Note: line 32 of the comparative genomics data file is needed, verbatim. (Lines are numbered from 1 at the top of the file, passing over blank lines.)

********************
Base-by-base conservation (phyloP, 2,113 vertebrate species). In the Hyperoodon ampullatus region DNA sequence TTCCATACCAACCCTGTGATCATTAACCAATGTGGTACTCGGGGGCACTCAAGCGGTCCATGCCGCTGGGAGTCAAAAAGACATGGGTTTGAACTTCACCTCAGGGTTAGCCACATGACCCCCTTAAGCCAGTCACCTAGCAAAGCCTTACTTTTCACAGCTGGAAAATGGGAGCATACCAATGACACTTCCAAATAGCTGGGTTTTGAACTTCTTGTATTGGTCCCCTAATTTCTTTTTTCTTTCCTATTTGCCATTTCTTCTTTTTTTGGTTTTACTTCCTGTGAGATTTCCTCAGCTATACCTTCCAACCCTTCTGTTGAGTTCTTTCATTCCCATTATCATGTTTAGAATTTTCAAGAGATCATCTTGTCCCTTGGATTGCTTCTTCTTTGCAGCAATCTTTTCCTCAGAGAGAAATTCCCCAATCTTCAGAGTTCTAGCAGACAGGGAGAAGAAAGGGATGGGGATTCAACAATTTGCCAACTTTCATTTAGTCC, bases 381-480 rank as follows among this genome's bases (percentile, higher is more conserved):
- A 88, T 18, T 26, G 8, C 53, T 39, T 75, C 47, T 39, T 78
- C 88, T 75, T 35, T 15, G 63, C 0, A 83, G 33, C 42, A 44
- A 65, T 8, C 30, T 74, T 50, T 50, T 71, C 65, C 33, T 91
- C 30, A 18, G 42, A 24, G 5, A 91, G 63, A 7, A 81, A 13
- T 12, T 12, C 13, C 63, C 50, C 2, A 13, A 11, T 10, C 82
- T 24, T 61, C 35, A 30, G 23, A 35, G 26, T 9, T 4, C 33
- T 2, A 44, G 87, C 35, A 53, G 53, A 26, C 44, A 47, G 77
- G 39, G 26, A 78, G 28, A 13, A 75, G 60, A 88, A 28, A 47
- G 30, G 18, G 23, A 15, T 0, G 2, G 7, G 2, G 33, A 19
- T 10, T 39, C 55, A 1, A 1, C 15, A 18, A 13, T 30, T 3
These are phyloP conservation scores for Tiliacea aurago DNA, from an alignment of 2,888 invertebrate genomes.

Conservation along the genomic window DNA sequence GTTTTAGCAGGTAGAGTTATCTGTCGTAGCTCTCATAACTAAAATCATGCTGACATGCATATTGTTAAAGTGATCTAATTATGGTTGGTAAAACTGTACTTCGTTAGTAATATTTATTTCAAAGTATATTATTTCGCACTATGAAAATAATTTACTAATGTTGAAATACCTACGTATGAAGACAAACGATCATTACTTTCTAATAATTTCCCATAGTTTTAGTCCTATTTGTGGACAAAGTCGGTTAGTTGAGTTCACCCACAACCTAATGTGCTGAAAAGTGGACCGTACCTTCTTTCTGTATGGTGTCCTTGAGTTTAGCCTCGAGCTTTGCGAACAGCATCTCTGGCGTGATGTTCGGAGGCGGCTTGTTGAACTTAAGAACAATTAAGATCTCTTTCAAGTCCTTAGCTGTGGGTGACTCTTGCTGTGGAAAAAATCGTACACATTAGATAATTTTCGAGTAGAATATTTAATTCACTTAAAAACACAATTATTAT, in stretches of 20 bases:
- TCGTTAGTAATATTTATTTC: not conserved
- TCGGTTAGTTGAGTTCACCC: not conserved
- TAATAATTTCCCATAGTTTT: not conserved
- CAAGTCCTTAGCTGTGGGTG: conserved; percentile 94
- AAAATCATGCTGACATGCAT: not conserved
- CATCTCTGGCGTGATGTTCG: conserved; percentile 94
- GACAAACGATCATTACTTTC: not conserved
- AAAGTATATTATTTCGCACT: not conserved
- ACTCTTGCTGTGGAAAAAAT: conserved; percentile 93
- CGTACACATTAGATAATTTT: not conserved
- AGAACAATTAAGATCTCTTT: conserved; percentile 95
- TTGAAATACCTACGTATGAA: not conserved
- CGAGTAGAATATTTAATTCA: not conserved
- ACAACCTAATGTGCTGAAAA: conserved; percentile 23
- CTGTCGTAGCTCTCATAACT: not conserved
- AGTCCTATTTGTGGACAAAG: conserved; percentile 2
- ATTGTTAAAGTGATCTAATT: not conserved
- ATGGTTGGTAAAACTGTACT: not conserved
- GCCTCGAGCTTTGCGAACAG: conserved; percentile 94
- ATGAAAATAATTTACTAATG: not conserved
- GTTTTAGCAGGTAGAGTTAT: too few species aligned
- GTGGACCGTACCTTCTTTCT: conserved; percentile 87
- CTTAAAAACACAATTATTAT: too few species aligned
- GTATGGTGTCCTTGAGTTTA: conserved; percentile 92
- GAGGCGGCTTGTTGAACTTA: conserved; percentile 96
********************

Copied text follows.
- GCCTCGAGCTTTGCGAACAG: conserved; percentile 94